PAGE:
Despite the war and partial occupation of the Donbas, Rinat Akhmetov has preserved his business empire and is increasing output
Some four years ago Rinat Akhmetov’s role in Ukrainian business and politics raised no questions. He was the country’s richest entrepreneur, owner of a business empire with assets in virtually all sectors of economy, and a full-fledged stakeholder in the most influential political force, the Party of Regions. The PR’s iron grip on power seemed perpetual and Akhmetov’s influence was such that even his frenemies from the then president Viktor Yanukovych’s entourage, who had just started a large-scale redistribution of markets to suit their interests, would not risk an open conflict with “the master of the Donbas.”
The situation came to change with the revolution and war. The former sway of the Party of Regions lay in tatters. Bad news started to come in from economy. While the 100%-Akhmetov owned SCM Group is doing its best to restructure business, mining, metallurgy and energy remain the mogul’s main sectors. These are united under Metinvest and DTEK respectively. In 2014, as global metal, ore and steel markets began to shift, the prices went in a downward spiral.
That was just the beginning of the problems, which were further exacerbated by hostilities. A large section of Metinvest and DTEK plants are integrated in a single production cycle. Explained in simple terms, coal from Akhmetov’s coalmines goes to Akhmetov’s coke and power plants. The output from these is shipped to Akhmetov’s steelworks, where iron ore from Akhmetov’s mines is already waiting. Then, all this is exported as metal and steel. Revenue in foreign currency is on the top of the pyramid. The splitting of the Donbas has complicated this scheme to say the least, as enterprises are located both on the occupied and Ukraine-controlled territories. For a while it caused substantial difficulties.
The proof can be seen in statistics dating back to the early months of the war. In the first half of 2014 Ukrainian enterprises were still producing 2.4 to 2.8 tons of steel per month. In August, when hostilities flared up and Russia made an open invasion at Ilovaisk, production plummeted by 28% to 1.7 ton. A number of steelworks were now on the occupied territory. The fact that in 2015 agricultural business ousted metallurgy from its leading position in Ukraine’s exports gives an idea of the scale of changes that took place during that period. Metallurgy had for decades been the main source of currency revenues for Ukraine. This status largely propped up the slogan “Donbas feeds Ukraine.”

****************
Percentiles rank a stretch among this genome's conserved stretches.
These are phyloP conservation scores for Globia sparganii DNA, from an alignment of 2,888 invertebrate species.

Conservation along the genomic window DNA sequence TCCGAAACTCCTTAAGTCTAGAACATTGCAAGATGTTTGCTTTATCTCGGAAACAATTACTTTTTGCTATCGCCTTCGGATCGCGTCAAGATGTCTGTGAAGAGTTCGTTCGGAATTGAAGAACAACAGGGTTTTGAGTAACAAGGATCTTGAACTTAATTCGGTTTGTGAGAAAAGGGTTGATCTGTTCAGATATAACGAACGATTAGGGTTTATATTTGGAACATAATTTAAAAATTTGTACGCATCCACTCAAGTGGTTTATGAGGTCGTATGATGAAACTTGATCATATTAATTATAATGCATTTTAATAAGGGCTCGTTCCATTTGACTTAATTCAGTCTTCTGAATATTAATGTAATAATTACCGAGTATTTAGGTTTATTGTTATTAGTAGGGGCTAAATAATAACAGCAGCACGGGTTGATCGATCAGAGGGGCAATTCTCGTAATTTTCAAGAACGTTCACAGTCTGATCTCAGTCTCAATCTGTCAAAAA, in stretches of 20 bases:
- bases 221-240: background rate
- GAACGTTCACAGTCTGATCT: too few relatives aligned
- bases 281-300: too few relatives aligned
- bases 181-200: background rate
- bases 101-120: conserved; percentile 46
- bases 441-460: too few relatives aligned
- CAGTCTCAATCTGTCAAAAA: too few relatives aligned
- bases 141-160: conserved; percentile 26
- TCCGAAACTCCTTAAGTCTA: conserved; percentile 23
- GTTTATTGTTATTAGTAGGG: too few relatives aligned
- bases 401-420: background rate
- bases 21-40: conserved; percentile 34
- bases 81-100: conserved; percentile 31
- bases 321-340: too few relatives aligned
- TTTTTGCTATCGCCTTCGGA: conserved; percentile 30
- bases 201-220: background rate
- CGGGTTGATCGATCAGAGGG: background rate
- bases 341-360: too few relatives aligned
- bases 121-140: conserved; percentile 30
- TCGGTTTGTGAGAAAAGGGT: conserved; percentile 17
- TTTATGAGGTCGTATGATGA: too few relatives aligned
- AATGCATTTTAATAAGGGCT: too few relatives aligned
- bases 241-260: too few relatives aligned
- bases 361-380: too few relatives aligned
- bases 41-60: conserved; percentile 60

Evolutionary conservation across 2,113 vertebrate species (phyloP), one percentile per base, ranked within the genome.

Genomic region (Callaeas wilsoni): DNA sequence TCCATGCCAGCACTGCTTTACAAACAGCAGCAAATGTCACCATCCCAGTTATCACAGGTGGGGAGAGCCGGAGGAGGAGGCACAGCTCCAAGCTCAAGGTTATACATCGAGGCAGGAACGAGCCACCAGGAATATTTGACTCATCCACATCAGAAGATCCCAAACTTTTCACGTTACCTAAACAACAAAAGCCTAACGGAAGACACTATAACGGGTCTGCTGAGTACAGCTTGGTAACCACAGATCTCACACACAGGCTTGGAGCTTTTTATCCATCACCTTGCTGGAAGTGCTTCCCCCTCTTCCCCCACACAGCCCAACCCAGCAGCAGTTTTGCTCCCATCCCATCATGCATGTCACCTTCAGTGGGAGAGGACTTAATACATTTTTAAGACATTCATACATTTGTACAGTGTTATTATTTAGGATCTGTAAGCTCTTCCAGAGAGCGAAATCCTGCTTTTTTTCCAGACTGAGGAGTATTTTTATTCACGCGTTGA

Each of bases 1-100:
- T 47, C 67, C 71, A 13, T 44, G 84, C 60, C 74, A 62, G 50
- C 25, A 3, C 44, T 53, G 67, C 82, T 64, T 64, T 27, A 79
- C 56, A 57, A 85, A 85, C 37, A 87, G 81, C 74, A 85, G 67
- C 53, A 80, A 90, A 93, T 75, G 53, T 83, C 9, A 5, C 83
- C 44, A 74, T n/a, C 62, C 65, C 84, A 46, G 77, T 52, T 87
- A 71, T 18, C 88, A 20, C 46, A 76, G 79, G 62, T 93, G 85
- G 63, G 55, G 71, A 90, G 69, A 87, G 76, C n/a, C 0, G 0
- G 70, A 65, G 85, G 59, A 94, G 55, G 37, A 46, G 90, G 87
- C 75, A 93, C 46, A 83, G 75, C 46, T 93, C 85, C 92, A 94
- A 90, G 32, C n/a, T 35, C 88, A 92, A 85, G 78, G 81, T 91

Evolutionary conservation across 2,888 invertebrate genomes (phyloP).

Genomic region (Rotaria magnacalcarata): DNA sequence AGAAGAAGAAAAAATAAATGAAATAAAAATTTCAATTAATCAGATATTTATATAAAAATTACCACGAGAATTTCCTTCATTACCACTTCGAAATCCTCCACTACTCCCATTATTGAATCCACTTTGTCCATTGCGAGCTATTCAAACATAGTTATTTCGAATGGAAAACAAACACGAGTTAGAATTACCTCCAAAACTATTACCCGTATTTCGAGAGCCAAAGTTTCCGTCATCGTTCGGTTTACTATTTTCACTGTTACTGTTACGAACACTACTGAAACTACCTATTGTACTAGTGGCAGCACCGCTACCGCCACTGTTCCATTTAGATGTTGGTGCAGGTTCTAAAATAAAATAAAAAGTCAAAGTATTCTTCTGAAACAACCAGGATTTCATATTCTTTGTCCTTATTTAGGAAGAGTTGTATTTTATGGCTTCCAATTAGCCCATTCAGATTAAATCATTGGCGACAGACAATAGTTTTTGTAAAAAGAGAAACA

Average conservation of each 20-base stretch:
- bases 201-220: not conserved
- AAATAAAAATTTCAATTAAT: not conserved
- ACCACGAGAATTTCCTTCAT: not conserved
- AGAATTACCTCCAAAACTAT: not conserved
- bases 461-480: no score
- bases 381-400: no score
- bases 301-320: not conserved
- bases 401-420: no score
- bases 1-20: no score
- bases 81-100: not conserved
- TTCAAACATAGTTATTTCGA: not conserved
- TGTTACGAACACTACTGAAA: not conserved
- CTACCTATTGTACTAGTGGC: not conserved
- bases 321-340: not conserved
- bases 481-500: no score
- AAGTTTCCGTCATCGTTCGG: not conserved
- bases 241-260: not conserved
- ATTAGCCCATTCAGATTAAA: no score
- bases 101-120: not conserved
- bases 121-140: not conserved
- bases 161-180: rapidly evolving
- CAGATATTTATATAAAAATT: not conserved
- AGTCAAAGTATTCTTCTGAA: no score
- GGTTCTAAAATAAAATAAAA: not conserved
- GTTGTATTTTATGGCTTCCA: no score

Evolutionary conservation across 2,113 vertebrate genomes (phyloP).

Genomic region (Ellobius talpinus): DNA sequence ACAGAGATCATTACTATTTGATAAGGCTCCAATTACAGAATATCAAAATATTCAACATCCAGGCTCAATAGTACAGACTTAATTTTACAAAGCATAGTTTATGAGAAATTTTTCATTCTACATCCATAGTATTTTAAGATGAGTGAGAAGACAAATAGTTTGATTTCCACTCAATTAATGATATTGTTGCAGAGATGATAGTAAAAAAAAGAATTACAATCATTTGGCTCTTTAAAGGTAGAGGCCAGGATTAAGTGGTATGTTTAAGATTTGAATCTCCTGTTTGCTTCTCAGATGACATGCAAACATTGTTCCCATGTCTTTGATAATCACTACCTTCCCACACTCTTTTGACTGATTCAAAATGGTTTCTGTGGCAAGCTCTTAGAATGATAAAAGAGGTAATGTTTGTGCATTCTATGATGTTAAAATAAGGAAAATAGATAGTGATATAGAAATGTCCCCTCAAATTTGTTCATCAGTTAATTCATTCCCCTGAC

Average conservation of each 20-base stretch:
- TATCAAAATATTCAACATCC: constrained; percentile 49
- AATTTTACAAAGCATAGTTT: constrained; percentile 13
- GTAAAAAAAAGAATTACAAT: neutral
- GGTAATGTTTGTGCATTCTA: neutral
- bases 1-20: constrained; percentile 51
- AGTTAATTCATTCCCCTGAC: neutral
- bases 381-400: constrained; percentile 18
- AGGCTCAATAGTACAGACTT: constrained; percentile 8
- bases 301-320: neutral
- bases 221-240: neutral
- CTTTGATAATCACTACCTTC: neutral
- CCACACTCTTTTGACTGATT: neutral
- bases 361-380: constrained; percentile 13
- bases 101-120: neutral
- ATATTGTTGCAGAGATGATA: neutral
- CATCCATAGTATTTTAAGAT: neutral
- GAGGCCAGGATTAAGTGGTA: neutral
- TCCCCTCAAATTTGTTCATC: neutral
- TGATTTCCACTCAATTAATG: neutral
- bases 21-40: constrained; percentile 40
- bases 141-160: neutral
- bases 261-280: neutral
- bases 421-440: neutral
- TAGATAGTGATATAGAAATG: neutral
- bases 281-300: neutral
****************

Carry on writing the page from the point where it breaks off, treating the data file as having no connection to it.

In 2015, Metinvest reported total losses of $1bn compared to $160m revenue from the previous year. Along with the publication of the financial report, Metinvest announced a default in payment and initiated negotiations on debt restructuring with its lenders.
Luckily for Akhmetov, the dire situation began to look up. Early in 2015 the second Minsk Accords were signed, and the situation at the front stabilized. In April that same year growth in steel production was first reported, continuing into the following month, and the industry again returned to the figures above 2m ton per month.
Statistics show that good news came from commodity markets, too. Prices had stopped falling. According to Metal Bulletin, the price of iron ore almost doubled in 2016. The year saw also a growth in steel prices, despite the forecasts from experts on the market. After January to September 2016 Metinvest reported $989m EBITDA. Another sign of an improving situation is the beginning of investment in production. In particular, the Illich Steel and Iron Works in Mariupol invested over 1.6bn UAH in own production. On 30 January it was reported that the Metinvest mining and processing plants had paid 19bn UAH in dividends to the owners. According to the report, the shareholders’ dividends will be used “to serve the Metinvest debts and as part of capital investment in production facilities.”
In most cases, investments in production and debt payment are demanded by the lenders, who once agreed to restructure the Metinvest debt. However, the fact of such funding shows that the state of Akhmetov’s business is far from critical, in fact, it has fully adapted to the new conditions and is developing.
That a part of the production facilities are now on the occupied territories did not sever the links with them. Mines and metalworks are running like clockwork for the owner’s benefit, all thanks to the change of the facilities’ registered address. For instance, the Yenakieve Metalworks is now registered in Mariupol. By the way, the Russian owners of the Alchevsk Metalworks did the same and registered their firm in Siverodonetsk.
The status quo after almost three years of war might look comical, if it were not for the underlying tragedy. Enterprises which are working virtually in occupation, but are nominally registered on Ukraine-held territories, duly pay taxes to the state.
According to the SBU, in 2016 they paid more than 31bn UAH, of which 777,445,908.57 was the military tax providing for the needs of the Ukrainian Army. Moreover, Energy and Coal Minister Ihor Nasalyk says that 50,000 mineworkers from the occupied region are legally employed on Kyiv-controlled territories, where they also receive their wages. These have paid 1.9bn UAH in taxes.